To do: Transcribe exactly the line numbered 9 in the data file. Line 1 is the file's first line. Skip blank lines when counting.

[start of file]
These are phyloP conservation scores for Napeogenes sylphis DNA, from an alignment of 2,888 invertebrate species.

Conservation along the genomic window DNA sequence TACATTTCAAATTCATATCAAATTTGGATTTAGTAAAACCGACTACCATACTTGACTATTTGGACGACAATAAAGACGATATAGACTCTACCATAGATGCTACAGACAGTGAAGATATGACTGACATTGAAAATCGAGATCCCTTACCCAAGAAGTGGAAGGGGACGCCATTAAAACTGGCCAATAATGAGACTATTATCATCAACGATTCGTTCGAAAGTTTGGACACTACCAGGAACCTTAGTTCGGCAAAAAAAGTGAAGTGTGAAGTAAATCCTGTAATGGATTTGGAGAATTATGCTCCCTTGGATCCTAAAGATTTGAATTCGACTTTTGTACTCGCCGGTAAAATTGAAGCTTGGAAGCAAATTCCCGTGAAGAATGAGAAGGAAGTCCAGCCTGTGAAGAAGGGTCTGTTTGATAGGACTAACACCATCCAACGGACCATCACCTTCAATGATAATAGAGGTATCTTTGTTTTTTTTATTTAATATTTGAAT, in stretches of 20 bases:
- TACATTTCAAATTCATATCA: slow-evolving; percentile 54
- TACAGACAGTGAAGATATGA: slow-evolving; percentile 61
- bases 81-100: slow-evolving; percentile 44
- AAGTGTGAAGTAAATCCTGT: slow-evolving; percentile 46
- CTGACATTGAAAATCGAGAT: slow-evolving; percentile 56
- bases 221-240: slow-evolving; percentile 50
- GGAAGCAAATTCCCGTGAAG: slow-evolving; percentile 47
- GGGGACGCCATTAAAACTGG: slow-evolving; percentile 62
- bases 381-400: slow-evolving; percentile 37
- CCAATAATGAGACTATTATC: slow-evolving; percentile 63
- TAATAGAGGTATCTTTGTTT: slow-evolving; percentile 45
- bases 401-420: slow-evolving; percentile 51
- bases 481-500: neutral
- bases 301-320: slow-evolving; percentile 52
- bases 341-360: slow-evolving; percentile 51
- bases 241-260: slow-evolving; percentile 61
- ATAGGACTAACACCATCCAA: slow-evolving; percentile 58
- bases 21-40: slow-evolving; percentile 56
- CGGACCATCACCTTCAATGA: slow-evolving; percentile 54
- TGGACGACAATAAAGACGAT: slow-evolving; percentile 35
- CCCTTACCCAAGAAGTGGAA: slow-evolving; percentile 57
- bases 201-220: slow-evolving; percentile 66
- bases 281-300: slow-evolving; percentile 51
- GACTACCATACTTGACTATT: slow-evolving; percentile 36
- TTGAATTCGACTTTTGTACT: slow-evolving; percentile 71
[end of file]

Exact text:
- GGAAGCAAATTCCCGTGAAG: slow-evolving; percentile 47